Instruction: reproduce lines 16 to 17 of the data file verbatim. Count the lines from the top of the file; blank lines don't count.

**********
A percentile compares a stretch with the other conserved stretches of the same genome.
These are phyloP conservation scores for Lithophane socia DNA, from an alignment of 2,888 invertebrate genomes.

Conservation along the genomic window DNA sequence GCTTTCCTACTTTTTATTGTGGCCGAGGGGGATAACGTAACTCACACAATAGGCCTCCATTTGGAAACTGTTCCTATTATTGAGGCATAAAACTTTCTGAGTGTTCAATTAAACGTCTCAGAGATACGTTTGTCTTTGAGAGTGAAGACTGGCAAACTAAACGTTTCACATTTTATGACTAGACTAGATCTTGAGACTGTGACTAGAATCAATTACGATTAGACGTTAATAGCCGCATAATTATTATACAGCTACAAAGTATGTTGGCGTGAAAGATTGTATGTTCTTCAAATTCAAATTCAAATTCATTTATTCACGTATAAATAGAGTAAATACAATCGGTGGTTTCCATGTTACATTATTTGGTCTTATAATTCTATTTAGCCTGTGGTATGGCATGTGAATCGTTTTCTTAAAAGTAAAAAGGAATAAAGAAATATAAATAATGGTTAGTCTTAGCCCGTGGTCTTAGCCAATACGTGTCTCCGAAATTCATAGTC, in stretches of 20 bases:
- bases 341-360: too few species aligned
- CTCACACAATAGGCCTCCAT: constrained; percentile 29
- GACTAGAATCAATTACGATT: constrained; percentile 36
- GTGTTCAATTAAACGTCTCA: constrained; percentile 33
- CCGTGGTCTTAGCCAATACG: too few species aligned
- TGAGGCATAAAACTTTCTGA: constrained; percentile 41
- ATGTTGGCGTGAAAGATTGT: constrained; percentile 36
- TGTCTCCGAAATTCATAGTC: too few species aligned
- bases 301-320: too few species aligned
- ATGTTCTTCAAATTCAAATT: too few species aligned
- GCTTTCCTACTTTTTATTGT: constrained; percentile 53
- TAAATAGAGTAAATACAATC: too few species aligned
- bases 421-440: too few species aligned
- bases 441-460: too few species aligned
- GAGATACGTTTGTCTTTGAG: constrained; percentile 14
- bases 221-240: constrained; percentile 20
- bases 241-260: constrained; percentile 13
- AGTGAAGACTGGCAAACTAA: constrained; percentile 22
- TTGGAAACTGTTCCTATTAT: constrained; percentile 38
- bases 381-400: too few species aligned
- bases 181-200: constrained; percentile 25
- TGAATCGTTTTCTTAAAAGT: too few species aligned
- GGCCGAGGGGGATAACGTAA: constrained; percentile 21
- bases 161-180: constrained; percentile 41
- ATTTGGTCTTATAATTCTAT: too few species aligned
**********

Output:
- bases 421-440: too few species aligned
- bases 441-460: too few species aligned